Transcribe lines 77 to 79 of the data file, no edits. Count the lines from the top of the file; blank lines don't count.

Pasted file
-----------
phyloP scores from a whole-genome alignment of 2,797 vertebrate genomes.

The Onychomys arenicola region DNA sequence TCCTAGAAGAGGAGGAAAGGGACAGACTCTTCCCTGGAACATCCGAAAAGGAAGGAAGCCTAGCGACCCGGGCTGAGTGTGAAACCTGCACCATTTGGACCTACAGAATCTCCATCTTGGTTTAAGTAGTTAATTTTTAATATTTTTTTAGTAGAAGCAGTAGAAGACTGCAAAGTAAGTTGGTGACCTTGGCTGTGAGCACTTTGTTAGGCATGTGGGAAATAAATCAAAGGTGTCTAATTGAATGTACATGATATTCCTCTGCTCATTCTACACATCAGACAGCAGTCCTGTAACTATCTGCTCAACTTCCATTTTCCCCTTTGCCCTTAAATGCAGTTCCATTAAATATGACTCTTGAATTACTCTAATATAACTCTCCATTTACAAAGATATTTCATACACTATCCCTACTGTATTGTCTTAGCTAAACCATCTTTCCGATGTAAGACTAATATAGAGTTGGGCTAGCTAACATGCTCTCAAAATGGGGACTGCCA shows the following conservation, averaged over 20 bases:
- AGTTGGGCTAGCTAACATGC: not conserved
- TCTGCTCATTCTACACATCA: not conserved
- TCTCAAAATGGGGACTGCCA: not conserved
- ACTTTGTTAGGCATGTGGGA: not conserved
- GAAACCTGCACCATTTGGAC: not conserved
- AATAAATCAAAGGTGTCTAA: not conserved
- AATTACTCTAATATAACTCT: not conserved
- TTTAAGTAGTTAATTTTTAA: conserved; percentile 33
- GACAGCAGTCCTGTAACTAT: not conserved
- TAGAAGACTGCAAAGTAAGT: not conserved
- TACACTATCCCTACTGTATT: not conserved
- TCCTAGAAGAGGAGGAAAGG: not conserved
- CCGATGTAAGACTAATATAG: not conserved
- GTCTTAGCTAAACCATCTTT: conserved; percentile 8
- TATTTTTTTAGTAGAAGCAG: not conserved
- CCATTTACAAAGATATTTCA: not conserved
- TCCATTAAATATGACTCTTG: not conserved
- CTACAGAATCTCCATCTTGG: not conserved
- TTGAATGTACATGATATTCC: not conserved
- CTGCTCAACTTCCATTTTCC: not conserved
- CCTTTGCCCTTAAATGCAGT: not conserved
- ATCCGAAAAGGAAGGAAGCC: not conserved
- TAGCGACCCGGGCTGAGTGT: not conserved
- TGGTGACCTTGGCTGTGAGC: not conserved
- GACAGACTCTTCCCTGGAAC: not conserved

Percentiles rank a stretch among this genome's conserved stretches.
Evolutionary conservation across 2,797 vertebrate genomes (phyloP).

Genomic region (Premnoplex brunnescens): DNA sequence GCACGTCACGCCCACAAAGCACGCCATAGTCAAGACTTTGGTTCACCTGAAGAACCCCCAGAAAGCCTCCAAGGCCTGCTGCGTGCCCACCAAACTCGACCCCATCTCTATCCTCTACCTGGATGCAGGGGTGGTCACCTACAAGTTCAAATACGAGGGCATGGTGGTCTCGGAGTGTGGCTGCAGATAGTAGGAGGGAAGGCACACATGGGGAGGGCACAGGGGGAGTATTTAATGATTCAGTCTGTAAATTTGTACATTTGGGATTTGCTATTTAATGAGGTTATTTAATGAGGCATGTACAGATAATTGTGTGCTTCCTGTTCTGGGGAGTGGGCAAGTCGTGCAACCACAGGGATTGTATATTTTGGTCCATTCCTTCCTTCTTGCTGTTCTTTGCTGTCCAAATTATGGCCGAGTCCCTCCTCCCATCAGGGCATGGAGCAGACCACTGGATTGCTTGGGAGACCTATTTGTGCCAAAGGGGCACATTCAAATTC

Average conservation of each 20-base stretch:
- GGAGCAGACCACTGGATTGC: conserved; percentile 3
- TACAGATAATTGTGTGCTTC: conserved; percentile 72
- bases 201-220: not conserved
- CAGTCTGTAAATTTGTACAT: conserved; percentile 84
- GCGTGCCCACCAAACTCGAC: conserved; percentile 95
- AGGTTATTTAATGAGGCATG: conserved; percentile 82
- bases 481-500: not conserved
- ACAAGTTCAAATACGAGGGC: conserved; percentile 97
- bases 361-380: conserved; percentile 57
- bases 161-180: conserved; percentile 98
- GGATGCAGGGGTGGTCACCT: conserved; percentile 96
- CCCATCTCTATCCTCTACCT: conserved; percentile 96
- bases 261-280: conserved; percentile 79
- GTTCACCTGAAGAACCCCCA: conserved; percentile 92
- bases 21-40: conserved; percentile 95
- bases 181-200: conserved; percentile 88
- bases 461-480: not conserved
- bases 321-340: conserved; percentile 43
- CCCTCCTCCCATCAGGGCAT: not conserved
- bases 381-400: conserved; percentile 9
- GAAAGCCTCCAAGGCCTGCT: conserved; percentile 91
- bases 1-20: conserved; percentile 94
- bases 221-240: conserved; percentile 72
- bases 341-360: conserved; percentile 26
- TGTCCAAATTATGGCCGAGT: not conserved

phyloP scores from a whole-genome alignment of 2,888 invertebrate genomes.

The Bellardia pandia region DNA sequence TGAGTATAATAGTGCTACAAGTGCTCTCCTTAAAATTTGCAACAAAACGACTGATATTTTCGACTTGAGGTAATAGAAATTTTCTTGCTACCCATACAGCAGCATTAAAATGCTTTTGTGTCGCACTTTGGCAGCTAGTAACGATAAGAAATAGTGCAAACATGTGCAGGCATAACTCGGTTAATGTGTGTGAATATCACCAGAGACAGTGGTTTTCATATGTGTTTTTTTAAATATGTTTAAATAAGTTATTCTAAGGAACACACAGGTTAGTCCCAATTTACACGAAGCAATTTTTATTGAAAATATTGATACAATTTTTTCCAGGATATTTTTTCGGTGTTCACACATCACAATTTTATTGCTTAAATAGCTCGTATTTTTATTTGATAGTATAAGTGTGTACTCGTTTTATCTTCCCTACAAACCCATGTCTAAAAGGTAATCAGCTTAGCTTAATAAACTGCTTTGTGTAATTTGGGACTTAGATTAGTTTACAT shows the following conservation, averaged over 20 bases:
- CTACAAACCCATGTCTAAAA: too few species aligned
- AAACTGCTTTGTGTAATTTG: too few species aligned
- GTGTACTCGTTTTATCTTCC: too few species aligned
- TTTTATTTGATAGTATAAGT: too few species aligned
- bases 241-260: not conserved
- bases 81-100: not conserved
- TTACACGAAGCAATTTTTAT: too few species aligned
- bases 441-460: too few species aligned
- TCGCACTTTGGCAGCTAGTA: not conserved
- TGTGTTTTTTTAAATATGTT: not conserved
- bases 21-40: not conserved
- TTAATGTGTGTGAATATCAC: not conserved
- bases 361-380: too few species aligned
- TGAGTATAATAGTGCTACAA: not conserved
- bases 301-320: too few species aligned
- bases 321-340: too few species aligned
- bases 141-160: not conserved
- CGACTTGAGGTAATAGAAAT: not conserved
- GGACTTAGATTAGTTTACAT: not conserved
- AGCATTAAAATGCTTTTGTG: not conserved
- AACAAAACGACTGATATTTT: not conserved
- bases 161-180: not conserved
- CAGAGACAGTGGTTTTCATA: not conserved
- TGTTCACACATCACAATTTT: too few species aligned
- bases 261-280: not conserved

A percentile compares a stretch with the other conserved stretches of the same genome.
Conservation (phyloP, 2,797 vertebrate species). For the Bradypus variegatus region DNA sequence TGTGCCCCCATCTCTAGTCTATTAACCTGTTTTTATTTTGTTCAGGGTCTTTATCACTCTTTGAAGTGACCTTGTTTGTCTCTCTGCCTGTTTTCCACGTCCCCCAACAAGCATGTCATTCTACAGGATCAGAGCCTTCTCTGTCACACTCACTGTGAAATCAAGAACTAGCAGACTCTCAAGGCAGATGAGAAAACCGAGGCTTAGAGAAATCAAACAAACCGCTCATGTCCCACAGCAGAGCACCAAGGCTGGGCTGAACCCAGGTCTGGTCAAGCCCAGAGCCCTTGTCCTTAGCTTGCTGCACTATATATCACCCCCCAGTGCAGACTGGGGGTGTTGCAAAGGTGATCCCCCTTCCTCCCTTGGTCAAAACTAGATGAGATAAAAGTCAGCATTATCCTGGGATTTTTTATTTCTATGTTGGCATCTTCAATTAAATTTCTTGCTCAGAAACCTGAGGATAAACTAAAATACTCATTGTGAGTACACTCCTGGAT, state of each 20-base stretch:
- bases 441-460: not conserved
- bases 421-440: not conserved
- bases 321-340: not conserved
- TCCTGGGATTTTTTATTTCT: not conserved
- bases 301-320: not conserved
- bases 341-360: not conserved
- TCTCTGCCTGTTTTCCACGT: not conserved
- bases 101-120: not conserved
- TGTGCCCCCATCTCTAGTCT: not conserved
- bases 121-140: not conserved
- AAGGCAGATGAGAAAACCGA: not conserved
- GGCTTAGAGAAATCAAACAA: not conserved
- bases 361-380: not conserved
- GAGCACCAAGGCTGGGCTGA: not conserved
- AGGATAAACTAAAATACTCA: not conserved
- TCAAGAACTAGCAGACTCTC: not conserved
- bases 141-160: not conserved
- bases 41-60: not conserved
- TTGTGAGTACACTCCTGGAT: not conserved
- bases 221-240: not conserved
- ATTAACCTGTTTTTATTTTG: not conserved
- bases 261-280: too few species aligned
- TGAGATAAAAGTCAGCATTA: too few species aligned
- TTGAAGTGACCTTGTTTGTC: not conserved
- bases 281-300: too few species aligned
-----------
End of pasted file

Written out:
- GGACTTAGATTAGTTTACAT: not conserved
- AGCATTAAAATGCTTTTGTG: not conserved
- AACAAAACGACTGATATTTT: not conserved